Last weekend, a baby started crying in church, like, right in the middle of the sermon.
After about 4 seconds, I turned back to peer over my shoulder, so the baby’s Mom would know that I could hear her baby crying. I gave her a look that said, “Um. Your baby is kind of a jerk.”
Finally, she got up and left, and the sermon continued in pin drop silence. Thank goodness. I was able to really take it in… (I can’t remember what it was about, but give me a minute. I’ll think of it! Maybe.)
Sorry if I sound judgmental, but I’m so tired of people messing up my church experience. It’s just that I used to live in Central America where they almost always do church wrong.
My family and I sometimes went to a little church in the city, built in what I believe was an old mechanic shop. The walls were cinderblock and the roof was corrugated steel. So when it rained, which it quite often did, the noise was unbearably loud. I really shouldn’t complain, because it did drown out the singing and the fact that 1/3 of the room would clap on 1 and 3, and the rest on 2 and 4, except for a few rogue old people who just clapped all over the place.
The children’s program was for younger kids, held in an open loft above the back of the room. The chatter and stomping of grade schoolers was only a mild annoyance in comparison to the match box cars and broken crayons flying over the balcony’s half wall to ping church goers in the head. Parents with babies or teenagers were forced to sit with them during the service, though the toddlers were allowed to free range, like wild turkeys, in and out and around the rows of seats, up onto the stage, under the communion table; eating, babbling, pooping their pants. Just whatever.
Often, the pastor would arrive well after the announcements had been made and the music started. Every once in awhile, he’d come running up the aisle as the last song was wrapping up, tossing his keys onto a metal folding chair with a crash, and scooping up the mic, out of breath, tie twisted, hair tussled – but showered, always showered.
Oh. And they would break for coffee in the middle, like, the part where you’re just supposed to “say hello to your neighbor”? They would actually make us leave our seats and mingle with coffee and little cookies or dry cake. Pshhh, like we actually want to get to know the people we go to church with, or something.
Don’t even get me started on the sermons. Long. That’s the best word for them. Our pastor would have random people read passages of scripture out loud. Can’t read good? No teeth? Teeny tiny voice? No problemo! Go ahead and read anyway!! He also asked non-rhetorical questions and let people answer them. Crazy. This one time? He brought in a camp stove and propane tank and started cooking a big fat steak right there in an enclosed space! The grease from the steak caught fire, and for once I was glad I had to sit with my kids because I could grab them if we needed to run to escape the deathtrap of smoke and flame building in front of the stage. He had to turn the propane off before the steak was anywhere near safely cooked. The sermon illustration was supposed to be right out of 1st Corinthians 3, where Paul admonishes the church of Corinth to quit acting like a bunch of milk drunk babies, bickering and bad mouthing, and grow the heck up. The pastor’s plan was to cook and cut the steak and offer it up, asking the congregation, “Hey, are we ready for meat, or are we still babies? What does our behavior say about us as a church?” But no one really wanted to eat the meat because the meat was… bleeding. So the whole illustration backfired. He asked some lady, “Are you ready for meat?” and she was like, “Uh…No, thank you.”, and the whole place roared with laughter!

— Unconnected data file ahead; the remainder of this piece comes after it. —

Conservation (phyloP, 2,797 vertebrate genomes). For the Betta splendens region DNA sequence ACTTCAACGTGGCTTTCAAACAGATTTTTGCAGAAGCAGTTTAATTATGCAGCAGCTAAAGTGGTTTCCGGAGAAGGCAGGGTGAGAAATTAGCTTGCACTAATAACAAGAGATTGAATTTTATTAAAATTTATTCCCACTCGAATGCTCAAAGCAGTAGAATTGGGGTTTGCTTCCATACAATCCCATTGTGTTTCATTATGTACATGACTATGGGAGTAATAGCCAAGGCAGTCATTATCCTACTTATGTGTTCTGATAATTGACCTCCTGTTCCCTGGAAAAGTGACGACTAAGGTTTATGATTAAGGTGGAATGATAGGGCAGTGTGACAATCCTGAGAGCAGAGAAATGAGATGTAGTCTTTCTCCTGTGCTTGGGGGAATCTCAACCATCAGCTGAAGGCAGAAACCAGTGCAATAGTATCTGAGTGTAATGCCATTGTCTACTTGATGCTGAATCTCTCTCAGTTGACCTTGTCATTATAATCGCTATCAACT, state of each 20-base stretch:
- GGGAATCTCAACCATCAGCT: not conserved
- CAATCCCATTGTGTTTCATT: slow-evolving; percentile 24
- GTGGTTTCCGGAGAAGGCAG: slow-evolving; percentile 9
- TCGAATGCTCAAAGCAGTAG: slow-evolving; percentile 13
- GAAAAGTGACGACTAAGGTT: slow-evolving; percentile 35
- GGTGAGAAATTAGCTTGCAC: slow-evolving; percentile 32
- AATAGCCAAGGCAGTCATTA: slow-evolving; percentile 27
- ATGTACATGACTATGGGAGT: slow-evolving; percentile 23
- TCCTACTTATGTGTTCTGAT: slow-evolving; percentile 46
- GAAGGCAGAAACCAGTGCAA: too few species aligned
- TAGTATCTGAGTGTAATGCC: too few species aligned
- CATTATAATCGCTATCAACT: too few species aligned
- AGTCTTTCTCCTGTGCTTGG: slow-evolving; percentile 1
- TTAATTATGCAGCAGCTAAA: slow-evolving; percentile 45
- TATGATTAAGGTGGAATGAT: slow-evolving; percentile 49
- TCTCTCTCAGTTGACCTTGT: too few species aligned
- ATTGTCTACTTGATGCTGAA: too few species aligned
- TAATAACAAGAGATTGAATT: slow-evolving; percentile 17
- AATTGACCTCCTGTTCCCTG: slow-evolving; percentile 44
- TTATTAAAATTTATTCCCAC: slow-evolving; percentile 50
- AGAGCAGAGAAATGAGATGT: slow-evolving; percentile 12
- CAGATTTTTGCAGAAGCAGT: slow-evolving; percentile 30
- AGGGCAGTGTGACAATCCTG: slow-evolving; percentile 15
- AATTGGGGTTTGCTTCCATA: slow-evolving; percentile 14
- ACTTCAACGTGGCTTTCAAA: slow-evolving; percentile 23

Ok. It was actually a pretty great message. I’ll probably never forget it.
But, I’m telling you, they did it so wrong.
They did it so wrong, it felt more like a big, whacky family than a church. They did it so wrong, they treated their pastor like a human being. They did it so wrong, they let everyone (and I mean everyone) participate. They did it so wrong, they left room for error and chaos and laughter and silliness. They did is so wrong that sometimes it actually went wrong, and when it did, well, then they just rolled with it until it felt… right.